In the meantime a group of 138 consumers filed a judicial letter against the owners of Fantasy Tours and its subsidiaries.

In the meantime CA is continueing its pressure on the Government to implement the compensation scheme.


BEWARE: MIB’s strict interpretations – luggage insurance

mib_logo-png.jpgAnother strict interpretation by MIB led to another consumer not being fully covered for his luggage.  The consumer took a cruise from another port.  Somehow the luggage was not taken on to the ship.  Thus he had literally to buy everything for the cruise.

On returning to Malta, he submitted a claim.  The insurance wanted to compensate the consumer for ‘delayed’ luggage since the luggage was returned to him AFTER the cruise and was offered a compensation of €400.  The policy had another term ‘lost/non-delivery’.  However, they did not use this clause for compensation.

We claimed that the compensation should be under this term as for the consumer the luggage was ‘lost/non-delivered ’ during the cruise.

Again this tight interpretation was denying the consumer the compensation a ‘normal’ consumer should expect.  We believe that the term ‘delayed’ covers a delay but having the luggage returned to the consumer during the voyage.  For the normal consumer the term ‘lost/non-delivery’ means that either the luggage is permanently lost or else it has not been delivered during the voyage.  If this was not so, then the phrase should only read ‘lost’.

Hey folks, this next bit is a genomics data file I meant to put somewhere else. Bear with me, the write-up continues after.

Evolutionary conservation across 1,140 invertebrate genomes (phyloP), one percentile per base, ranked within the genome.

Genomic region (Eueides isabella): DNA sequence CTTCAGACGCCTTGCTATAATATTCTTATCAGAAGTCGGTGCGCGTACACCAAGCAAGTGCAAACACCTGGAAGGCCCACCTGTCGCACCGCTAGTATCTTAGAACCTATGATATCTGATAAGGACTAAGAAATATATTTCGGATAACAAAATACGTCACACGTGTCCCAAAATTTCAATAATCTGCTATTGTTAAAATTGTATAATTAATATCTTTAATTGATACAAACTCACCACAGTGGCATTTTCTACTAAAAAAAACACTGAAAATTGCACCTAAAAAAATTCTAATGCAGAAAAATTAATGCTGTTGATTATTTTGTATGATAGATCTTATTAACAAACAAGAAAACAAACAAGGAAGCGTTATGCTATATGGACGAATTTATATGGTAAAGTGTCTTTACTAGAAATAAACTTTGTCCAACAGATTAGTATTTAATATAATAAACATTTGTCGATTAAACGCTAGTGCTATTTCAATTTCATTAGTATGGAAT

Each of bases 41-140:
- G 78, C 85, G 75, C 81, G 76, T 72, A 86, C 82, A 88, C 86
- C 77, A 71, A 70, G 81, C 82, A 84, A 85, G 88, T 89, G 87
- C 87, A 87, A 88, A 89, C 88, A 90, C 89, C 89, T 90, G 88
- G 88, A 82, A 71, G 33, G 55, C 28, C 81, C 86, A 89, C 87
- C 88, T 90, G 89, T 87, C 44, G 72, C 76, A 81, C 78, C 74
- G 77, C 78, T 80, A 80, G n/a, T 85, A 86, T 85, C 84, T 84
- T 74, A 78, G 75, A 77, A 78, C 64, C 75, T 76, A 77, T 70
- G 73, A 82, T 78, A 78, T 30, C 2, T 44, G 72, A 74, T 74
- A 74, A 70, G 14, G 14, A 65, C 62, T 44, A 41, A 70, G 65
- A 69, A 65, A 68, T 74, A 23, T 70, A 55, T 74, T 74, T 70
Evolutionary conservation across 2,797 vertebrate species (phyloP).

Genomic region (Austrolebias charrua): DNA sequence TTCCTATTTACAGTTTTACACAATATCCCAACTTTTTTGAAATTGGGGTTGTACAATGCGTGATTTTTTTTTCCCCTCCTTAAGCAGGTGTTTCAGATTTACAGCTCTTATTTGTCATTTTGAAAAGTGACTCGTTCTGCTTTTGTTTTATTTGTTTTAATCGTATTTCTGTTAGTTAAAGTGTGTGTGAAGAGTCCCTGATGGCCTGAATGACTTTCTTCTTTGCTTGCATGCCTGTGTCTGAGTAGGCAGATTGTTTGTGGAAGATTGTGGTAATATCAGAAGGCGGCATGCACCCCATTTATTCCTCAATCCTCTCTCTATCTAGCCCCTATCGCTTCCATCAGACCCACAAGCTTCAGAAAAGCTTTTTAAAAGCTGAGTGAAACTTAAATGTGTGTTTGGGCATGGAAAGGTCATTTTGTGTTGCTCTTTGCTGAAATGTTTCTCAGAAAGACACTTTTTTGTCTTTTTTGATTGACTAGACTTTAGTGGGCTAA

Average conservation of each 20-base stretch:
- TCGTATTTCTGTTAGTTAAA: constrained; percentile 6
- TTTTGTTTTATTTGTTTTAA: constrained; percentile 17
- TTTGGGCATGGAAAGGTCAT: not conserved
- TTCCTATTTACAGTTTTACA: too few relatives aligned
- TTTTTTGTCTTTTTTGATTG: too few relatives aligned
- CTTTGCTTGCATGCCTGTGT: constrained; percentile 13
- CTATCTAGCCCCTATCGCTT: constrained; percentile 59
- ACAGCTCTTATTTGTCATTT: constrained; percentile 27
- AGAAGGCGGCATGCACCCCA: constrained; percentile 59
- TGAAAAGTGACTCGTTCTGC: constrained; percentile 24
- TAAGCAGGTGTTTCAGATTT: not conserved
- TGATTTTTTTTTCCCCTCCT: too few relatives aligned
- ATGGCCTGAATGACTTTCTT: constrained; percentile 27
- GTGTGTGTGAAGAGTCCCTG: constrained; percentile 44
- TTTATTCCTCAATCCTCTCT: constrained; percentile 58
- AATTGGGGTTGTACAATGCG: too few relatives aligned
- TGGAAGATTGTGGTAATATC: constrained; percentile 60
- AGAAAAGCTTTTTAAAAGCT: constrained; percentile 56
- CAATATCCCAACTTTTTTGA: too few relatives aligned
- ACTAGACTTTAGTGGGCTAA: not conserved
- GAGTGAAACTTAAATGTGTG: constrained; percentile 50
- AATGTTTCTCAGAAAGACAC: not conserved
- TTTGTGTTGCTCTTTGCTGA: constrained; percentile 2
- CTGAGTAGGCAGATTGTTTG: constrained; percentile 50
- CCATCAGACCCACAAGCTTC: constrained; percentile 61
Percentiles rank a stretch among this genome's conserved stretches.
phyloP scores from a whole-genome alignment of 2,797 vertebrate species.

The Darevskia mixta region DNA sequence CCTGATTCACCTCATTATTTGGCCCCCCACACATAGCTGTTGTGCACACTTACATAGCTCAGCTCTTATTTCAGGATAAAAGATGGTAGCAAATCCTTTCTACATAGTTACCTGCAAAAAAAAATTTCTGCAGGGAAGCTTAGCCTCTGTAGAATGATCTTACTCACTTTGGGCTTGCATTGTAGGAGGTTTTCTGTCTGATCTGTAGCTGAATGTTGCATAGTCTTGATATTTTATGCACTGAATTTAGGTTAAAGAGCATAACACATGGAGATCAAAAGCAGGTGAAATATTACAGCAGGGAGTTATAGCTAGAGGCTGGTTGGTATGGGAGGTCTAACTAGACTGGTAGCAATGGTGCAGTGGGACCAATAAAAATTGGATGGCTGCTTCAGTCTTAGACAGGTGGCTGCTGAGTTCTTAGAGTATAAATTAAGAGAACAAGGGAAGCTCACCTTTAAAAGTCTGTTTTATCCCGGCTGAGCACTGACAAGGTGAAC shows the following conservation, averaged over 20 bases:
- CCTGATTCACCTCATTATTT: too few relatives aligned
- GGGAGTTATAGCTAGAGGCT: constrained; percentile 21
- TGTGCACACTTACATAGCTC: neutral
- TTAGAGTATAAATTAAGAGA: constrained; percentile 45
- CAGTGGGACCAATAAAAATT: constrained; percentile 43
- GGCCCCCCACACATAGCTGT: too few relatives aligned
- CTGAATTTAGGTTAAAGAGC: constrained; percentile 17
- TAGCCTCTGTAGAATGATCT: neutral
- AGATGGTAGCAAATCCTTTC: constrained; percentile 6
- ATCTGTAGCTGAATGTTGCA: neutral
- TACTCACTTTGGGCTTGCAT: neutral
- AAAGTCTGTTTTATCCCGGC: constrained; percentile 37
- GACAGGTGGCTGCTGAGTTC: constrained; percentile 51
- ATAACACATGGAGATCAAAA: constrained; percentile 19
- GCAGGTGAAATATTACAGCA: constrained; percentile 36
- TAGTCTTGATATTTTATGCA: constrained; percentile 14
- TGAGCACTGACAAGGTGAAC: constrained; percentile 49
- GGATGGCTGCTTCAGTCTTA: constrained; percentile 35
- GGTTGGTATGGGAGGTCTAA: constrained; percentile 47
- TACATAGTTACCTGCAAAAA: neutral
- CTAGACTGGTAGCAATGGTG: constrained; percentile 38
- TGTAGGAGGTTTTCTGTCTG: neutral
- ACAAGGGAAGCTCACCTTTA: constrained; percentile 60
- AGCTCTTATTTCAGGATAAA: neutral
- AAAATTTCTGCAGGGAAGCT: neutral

Thus BEWARE as you might find that they will deliver you your luggage when back in Malta after your voyage and MIB will only compensate you for late delivery!


Piccinino’s elastic bikini prices

Last Wednesday, a consumer went to The Point to buy a swimsuit from Piccinino at The Point outlet.  She decided to buy a bikini priced €49.95.  However, at the point of sale she was charged €69.95.  When she protested the salesgirl called the supervisor and was given a discount of €4.


On our advice, she wrote to Piccinino protesting about this.  She received a message to call Mr Matthew Piccinino.  When she called she was asked to go to The Point again as the bikini has been reserved for her so that she could take it at the indicated price of €49.95.  Mr Piccinino also confirmed that he has the bikini her size and she could go and collect it.  She also posted her complaint on Piccinino’s facebook page.  As a response she was instructed to go and collect the bikini.